Psychological studies past and present

An interesting news item in what is becoming an increasingly common genre of news: scientific non-reproducibility.

I’m not surprised at such stories’ growing prevalence, having become increasingly suspicious of the durability of findings, even in large and prestigious studies, in my own field of medicine during my professional career. But over 50% non-reproducibility in psychological research begins to change the rules by which one can claim to “know” anything in that field at all. After all, there is no culture of routinely replicating research, any more than there is in other sciences. It would seem that independent replication of research ought to be mandatory – but it’s hardly likely to happen.

Admittedly, one might expect things to be less secure in a “soft” science like psychology, as opposed to those disciplines not involving those awkward human beings as a subject (though it ought to be of concern that science is all done by awkward human beings!), but that doesn’t seem to stop more items being churned out in the popular press on psychology than on anything else – perhaps because it is a lot more important to us than the other sciences, and ought to be dealing in real knowledge.

Yet the fact remains that the current state of psychological truth remains pretty insecure, unless a lot more confirmatory research happens. Although such research is based on experimentation and data, it is more likely to be untrue than not, according to this survey… assuming that this survey itself is reliable. How ironic if it reflected the trend it describes!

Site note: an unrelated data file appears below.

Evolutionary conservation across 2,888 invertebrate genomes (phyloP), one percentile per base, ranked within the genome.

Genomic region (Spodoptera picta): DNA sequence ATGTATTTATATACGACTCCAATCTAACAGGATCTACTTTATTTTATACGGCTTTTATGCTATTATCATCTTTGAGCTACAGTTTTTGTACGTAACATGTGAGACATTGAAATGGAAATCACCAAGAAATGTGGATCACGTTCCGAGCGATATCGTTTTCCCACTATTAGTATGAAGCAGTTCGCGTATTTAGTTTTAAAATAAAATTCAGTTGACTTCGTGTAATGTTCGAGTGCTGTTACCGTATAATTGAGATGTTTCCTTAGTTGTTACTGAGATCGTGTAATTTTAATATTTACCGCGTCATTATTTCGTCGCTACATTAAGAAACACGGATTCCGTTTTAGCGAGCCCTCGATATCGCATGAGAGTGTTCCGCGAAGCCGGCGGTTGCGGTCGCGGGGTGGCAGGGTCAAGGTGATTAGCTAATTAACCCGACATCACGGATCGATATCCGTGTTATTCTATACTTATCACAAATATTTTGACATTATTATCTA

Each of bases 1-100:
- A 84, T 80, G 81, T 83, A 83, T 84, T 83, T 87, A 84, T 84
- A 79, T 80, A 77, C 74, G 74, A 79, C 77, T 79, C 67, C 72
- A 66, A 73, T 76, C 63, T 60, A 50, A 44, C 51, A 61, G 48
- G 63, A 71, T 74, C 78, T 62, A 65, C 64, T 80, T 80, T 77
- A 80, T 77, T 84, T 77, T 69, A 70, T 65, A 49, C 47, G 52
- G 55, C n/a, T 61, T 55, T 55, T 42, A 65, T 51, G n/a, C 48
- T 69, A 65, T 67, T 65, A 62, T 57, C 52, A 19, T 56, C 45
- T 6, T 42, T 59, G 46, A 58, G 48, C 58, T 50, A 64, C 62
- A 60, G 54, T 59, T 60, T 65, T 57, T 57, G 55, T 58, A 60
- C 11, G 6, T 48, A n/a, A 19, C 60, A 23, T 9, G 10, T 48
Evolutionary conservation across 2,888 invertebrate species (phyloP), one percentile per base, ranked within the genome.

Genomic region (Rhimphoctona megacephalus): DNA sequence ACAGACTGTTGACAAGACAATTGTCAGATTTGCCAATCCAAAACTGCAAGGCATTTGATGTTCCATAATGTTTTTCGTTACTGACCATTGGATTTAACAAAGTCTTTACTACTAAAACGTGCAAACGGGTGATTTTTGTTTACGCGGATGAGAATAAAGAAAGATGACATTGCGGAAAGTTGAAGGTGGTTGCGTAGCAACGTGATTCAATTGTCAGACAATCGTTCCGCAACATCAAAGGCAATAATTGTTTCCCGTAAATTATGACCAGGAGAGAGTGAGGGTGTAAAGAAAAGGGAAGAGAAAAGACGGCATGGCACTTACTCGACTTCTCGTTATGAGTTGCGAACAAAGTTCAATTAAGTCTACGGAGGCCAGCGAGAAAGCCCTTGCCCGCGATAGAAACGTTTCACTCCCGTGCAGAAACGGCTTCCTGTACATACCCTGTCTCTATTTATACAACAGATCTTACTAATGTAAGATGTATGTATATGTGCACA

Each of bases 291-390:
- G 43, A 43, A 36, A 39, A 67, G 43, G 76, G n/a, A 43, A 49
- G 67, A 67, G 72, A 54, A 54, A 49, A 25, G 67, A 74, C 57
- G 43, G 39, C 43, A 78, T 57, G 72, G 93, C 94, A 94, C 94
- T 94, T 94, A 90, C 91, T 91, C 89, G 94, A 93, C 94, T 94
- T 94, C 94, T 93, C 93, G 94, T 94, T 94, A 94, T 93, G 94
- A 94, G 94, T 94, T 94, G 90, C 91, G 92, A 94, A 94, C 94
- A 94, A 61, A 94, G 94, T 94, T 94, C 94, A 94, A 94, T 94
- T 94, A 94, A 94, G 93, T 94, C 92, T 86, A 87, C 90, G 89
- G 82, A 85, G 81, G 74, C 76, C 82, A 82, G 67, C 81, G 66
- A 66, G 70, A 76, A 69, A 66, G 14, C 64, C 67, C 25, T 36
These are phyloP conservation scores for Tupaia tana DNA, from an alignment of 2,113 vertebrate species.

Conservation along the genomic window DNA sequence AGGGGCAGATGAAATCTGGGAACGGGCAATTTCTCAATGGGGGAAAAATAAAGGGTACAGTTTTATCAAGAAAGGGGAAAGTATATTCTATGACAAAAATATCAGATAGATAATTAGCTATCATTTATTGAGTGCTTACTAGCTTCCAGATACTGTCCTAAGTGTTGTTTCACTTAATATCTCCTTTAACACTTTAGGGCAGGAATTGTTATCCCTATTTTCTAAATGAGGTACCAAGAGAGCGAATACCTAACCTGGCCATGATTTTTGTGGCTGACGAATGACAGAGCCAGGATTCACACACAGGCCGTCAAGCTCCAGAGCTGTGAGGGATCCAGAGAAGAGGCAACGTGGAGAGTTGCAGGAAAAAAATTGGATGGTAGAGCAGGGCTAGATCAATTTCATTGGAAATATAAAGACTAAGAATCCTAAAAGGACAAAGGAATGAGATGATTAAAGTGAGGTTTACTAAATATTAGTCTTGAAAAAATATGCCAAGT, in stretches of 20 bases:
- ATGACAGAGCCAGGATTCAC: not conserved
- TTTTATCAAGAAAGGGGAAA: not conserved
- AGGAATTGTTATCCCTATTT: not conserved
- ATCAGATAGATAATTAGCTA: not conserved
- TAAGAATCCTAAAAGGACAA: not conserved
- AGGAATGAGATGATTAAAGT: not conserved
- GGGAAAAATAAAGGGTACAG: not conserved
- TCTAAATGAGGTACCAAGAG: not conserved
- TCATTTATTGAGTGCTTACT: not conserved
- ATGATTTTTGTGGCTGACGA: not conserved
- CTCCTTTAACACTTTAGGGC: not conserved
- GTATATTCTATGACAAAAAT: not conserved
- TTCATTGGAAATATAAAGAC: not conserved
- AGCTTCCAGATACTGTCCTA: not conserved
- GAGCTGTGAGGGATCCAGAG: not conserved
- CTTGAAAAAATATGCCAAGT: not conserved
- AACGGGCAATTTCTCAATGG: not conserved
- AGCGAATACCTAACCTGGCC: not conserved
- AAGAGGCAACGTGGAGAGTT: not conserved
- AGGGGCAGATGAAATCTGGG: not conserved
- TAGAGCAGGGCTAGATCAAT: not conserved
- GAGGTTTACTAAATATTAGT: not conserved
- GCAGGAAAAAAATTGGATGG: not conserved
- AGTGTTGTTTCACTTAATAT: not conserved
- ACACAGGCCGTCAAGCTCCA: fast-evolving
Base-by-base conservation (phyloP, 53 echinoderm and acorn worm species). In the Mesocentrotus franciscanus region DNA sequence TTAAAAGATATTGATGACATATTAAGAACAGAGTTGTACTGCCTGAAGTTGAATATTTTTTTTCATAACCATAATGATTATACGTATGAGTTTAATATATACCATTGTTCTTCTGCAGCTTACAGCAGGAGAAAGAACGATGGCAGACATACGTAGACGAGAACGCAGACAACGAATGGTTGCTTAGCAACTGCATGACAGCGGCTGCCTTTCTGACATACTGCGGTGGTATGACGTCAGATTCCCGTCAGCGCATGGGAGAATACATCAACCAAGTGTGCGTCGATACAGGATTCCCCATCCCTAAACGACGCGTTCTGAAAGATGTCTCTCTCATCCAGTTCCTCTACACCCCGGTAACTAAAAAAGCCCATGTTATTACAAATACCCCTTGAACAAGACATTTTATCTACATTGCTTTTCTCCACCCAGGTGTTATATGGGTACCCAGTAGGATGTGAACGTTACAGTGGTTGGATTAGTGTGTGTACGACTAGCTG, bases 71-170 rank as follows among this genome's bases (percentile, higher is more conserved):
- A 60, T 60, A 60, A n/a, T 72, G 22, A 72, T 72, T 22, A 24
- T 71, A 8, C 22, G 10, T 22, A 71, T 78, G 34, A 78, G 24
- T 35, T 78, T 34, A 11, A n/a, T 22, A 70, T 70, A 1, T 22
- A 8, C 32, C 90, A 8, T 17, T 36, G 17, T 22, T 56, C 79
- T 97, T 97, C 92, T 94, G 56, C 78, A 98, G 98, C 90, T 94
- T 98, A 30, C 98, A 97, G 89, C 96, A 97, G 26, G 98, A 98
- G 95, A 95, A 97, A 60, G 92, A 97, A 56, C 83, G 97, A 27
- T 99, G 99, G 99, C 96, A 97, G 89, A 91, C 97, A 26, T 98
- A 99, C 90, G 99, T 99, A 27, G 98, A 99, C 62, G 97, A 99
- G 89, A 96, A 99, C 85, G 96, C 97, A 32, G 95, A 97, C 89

And that raises a further thought: how likely to be true, do you think, is research that is not based on controlled experimental trial results, and is intrinsically not capable of being repeated – like evolutionary psychology, for example?

Jon Garvey

About Jon Garvey

Training in medicine (which was my career), social psychology and theology. Interests in most things, but especially the science-faith interface. The rest of my time, though, is spent writing, playing and recording music.
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2 Responses to Psychological studies past and present

  1. Hanan says:

    This reminds me of what Dennis Prager – a conservative talk radio host – says:

    “Studies either confirm common sense, or their wrong”

    • Jon Garvey Jon Garvey says:

      That could be true …

      I suppose another way of putting it is that if your theoretical presuppositions are counter-intuitive, your results will be too, until they’re repeated by someone less batty.

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